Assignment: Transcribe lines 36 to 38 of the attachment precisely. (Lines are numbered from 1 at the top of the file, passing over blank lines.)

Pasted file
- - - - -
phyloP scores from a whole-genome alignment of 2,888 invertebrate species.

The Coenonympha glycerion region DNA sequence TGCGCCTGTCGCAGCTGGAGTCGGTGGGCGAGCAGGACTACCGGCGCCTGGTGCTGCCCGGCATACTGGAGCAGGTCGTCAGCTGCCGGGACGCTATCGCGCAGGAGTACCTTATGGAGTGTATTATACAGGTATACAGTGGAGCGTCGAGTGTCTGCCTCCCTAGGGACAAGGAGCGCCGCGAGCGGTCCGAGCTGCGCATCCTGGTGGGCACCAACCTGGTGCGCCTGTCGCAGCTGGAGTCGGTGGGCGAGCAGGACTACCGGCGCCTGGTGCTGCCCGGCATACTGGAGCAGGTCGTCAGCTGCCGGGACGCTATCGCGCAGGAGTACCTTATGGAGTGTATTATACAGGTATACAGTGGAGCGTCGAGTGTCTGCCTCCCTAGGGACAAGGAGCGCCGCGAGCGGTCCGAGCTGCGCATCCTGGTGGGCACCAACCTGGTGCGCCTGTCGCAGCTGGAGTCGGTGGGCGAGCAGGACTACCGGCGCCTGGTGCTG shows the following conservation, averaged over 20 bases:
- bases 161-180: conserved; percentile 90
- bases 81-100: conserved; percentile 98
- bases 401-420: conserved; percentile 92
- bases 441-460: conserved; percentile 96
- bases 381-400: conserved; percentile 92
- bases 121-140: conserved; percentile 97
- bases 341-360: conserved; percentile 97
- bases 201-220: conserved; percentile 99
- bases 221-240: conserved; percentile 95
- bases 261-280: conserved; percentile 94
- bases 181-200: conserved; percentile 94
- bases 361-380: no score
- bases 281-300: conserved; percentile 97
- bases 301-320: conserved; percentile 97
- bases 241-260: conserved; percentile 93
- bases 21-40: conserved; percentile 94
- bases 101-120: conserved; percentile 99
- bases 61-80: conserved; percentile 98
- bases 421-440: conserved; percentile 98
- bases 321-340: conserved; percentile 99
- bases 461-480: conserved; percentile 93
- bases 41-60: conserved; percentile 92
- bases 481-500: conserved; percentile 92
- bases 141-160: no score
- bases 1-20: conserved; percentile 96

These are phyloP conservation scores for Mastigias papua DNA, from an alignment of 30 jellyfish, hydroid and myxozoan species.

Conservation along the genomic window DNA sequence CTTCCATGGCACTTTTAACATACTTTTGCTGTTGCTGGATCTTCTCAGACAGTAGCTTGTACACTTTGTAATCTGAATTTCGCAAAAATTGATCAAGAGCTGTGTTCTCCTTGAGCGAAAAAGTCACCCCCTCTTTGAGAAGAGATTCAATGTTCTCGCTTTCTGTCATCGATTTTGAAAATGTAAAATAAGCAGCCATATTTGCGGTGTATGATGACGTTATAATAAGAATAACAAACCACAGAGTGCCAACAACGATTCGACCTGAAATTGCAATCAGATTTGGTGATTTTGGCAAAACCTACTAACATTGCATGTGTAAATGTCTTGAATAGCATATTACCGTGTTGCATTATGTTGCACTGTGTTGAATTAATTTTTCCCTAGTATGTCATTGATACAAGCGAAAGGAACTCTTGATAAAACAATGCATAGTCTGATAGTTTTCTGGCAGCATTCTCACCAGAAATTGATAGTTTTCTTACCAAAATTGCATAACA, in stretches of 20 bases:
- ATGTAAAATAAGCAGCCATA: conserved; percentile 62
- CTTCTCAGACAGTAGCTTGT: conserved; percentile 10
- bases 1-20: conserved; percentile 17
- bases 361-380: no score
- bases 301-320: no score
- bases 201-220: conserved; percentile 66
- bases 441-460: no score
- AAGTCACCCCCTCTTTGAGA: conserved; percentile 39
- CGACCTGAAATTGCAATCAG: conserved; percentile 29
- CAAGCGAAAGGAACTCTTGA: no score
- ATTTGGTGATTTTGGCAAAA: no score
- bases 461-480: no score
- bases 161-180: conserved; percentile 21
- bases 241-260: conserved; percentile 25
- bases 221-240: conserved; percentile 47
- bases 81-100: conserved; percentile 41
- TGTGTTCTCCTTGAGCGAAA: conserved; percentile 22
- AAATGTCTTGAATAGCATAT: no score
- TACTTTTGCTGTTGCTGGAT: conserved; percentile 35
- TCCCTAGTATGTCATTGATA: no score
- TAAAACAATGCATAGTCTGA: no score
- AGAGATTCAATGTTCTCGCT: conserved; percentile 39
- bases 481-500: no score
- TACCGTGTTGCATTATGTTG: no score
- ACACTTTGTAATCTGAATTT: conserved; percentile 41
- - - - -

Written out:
- bases 441-460: no score
- AAGTCACCCCCTCTTTGAGA: conserved; percentile 39
- CGACCTGAAATTGCAATCAG: conserved; percentile 29